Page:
BUCKFIELD — Selectmen voted Tuesday evening to request bids for a 3,000-square-foot Quonset hut-type building to store sand and salt.

It’s one option being considered to deal with the shed that’s been closed for two years because it’s structurally unsafe.

The 100- by 55-foot wood and concrete building was constructed in 2010 for $160,000 to hold 3,000 cubic yards of material. The 8-foot high concrete walls have bowed out, mainly in the middle of the long walls and are cracked, Town Manager Joe Roach said previously.

Last June, voters approved spending $100,000, including engineer fees, to fix the shed. To date, between $4,000 and $5,000 has been paid to A.E. Hodsdon Engineers of Waterville, Roach said.

On Tuesday, board Vice Chairwoman Martha Catevenis made a motion to get proposals for a Quonset hut. She was concerned that the cost of stabilizing the building would be almost as much as the original cost to build it.

Voting to get bids were Catevenis and Chairwoman Tina Brooks. Selectman Cheryl Coffman voted against the measure.

At their Feb. 25 meeting, selectmen authorized Roach to approach the lowest bidder of the stabilization project, H.E. Callahan Construction of Auburn, to see if it could be done for less money. H.E. Callahan originally bid $117,900 for the job and A.E. Hodsdon Engineers of Waterville had been hired for engineering for $15,700, totaling $133,600.

On Tuesday, Roach presented selectmen with revamped costs, which were lowered to $108,800. The breakdown includes H.E. Callahan for $78,870 for contracting and construction costs, A.E. Hodsdon for $15,700 for engineering, and the town Public Works Department for $14,230.

Roach estimated the town’s cost for the project would include Public Works employees performing earth and carpentry work, materials and a lift rental.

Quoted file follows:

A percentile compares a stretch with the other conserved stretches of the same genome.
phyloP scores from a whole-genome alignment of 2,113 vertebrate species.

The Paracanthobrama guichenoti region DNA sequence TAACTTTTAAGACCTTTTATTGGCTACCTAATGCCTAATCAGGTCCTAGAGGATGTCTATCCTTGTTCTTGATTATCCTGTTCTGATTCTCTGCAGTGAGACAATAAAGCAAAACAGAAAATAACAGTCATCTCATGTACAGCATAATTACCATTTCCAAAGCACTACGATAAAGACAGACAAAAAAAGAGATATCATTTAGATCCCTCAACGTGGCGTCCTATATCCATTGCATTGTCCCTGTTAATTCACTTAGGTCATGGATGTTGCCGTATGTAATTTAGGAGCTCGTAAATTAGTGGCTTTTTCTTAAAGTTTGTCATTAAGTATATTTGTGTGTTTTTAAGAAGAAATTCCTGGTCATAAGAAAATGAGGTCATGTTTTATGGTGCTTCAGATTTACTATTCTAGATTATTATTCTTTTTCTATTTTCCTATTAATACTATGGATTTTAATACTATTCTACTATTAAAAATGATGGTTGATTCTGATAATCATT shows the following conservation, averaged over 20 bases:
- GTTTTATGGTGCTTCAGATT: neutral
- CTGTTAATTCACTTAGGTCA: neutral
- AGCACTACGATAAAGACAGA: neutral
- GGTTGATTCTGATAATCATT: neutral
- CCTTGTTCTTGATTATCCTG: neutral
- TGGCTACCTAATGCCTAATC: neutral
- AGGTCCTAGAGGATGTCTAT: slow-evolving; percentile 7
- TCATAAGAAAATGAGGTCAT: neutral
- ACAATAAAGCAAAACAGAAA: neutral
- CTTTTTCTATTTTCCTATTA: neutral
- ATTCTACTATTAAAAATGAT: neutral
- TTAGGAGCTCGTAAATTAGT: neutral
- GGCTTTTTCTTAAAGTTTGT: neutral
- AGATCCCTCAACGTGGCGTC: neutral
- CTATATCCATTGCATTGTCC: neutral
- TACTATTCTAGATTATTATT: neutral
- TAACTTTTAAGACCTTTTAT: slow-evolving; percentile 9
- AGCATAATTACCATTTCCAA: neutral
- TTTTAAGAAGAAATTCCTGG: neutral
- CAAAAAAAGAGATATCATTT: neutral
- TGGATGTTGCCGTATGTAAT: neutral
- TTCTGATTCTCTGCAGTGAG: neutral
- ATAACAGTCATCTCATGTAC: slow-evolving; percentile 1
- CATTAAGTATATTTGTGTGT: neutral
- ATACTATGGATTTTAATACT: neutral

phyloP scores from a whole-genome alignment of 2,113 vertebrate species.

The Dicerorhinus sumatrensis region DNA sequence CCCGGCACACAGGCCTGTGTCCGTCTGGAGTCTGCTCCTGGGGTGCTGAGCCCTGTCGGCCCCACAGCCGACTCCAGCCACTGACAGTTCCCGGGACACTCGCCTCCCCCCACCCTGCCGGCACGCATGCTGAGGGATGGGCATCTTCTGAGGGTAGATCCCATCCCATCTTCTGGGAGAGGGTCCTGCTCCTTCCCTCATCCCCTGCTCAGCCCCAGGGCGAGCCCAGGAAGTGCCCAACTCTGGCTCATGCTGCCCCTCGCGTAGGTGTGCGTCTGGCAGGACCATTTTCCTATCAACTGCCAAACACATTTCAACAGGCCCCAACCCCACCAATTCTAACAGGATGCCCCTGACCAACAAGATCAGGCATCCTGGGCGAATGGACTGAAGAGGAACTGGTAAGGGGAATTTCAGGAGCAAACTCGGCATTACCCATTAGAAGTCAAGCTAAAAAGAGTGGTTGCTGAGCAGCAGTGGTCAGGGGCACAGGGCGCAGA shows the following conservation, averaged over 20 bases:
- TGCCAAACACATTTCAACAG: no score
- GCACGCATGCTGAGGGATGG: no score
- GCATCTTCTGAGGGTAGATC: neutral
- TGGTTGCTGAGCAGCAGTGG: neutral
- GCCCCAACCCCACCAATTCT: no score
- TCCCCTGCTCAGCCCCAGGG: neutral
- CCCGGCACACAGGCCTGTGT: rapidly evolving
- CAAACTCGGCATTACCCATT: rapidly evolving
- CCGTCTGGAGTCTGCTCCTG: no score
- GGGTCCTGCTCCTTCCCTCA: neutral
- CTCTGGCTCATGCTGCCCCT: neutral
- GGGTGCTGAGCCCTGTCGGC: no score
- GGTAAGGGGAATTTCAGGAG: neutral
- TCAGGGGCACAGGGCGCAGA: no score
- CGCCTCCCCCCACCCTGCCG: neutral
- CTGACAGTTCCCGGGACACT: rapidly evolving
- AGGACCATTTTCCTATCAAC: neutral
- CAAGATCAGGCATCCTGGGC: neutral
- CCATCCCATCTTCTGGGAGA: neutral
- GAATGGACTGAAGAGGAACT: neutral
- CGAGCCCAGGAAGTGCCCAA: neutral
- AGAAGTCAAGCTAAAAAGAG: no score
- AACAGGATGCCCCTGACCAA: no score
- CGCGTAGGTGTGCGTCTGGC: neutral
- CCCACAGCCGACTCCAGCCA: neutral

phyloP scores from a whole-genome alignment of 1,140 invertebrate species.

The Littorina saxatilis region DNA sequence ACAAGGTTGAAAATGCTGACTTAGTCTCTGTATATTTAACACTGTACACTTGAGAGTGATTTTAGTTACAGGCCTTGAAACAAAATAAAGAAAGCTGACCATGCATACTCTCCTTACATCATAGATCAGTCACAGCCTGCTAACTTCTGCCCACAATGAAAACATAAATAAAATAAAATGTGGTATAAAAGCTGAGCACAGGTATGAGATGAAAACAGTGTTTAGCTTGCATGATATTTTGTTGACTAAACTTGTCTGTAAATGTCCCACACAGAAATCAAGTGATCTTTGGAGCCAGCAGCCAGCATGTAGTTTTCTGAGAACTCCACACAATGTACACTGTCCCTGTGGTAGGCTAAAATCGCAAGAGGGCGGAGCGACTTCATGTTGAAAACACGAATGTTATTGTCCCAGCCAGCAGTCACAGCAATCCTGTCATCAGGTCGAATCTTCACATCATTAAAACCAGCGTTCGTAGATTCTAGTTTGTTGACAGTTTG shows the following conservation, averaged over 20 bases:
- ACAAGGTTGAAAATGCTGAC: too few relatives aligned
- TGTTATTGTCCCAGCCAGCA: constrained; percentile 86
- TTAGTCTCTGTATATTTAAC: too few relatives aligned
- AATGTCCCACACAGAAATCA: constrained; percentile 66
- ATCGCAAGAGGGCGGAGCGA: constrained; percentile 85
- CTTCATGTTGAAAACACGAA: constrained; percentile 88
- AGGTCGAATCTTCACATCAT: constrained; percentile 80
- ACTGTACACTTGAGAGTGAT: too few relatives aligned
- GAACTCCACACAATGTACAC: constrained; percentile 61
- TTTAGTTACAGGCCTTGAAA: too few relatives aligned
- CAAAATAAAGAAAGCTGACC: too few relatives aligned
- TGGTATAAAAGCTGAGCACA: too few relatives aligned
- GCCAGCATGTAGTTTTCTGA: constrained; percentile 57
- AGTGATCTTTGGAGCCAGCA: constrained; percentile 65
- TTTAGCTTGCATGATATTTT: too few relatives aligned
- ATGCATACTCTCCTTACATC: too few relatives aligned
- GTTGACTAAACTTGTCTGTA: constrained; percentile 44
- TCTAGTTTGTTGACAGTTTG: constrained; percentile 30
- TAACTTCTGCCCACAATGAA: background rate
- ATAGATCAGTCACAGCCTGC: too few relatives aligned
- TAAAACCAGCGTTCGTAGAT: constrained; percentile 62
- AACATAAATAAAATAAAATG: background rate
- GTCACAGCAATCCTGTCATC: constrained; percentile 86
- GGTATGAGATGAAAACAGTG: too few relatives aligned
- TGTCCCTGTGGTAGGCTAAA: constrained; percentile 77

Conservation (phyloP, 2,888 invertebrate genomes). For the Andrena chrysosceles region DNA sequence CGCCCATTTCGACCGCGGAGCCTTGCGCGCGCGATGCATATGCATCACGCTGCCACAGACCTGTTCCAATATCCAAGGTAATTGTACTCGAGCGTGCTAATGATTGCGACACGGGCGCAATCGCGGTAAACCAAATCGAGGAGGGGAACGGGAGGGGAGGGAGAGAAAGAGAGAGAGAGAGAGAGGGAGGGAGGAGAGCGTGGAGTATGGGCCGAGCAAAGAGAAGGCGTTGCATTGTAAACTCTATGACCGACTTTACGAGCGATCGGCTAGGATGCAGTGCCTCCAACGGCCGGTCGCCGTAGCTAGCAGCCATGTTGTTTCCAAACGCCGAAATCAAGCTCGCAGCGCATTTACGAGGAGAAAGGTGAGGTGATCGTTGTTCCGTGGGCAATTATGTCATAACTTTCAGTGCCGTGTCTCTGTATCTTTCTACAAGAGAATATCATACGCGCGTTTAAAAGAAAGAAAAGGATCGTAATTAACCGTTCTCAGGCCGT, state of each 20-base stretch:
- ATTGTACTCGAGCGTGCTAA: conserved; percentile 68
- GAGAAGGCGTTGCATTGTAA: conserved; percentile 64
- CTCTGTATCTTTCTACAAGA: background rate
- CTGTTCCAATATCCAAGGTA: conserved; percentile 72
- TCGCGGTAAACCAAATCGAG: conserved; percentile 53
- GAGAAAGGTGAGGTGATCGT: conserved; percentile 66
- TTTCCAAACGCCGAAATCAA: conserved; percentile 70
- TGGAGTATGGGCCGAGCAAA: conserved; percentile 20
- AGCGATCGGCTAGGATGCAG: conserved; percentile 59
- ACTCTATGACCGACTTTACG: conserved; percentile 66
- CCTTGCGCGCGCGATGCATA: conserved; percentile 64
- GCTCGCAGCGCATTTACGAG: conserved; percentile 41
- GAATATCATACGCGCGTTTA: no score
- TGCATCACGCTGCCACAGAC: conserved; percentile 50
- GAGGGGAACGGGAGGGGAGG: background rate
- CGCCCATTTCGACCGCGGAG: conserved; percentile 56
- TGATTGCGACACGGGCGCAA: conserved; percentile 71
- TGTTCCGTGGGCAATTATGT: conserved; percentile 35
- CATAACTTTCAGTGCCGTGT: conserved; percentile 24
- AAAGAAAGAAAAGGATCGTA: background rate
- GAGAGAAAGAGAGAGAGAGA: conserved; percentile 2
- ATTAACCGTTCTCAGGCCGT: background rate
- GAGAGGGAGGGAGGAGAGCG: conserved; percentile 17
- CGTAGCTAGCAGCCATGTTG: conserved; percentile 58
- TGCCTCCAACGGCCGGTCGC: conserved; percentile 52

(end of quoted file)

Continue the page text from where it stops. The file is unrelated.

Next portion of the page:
Resident Matt Whitney wanted to make sure Public Works employees would have enough time to take care of the summer roadwork and this project.

Catevenis and former Selectman Del Dunn wanted to know what guarantees would be in place that the stabilization project, which includes installing concrete buttresses on the outside walls, new fasteners to strengthen the connections between the wood and concrete walls and sealing concrete cracks with high-pressure grout, would be enough to make it safe and useable.

“I did not envision having to ask Public Works to assist with this project,” Roach said, adding he trusted his department heads to continue to provide services to the town.

Roach noted the contractor would be responsible for their work.

“The engineer is going to be keeping a close eye on this.  . . . He is going to make sure the work is going to be done according to the spec so it can be occupied again and the insurance company will cover it again.”

Coffman explained why she didn’t want to change course with the project.

“I thought this was our opportunity now to get this fixed so we don’t have to subject our employees and our product to the elements,” she said.

Sand and salt have been stored outside under tarps for the past two years, and Coffman worried changing course would delay the project by another year.

Roach said that ideally, selectmen would hold a special town meeting to ask for the $8,800 that is overbudget for this project, but this isn’t an option with the current COVID-19 pandemic.

Other options include overdrafting the Public Works Complex account by $8,800 and asking voters at town meeting in June to authorize the overdraft, or possibly use the town’s contingency account for the expense.

“If we overdraw the account and the town does not ratify it, the taxpayers could press [this], take us to court, and you and the others and I would be fiduciarily responsible for that overdraft,” Catevenis told Brooks.

“Yes, I am aware,” Brooks responded.

Roach will send out a request for proposals and bring them to selectmen at a future meeting.

In other news, selectmen set two public hearings to be held before their regularly scheduled meeting Tuesday, April 21, which will be held via Zoom. The first is at 5:30 p.m. for the Disbursement Warrant Ordinance and the second is at 6 p.m. for the Adult Use Marijuana Cultivation Ordinance. Both ordinances will be placed on the warrant for annual town meeting in June and the marijuana ordinance will be reviewed by Planning Board and legal advisors.


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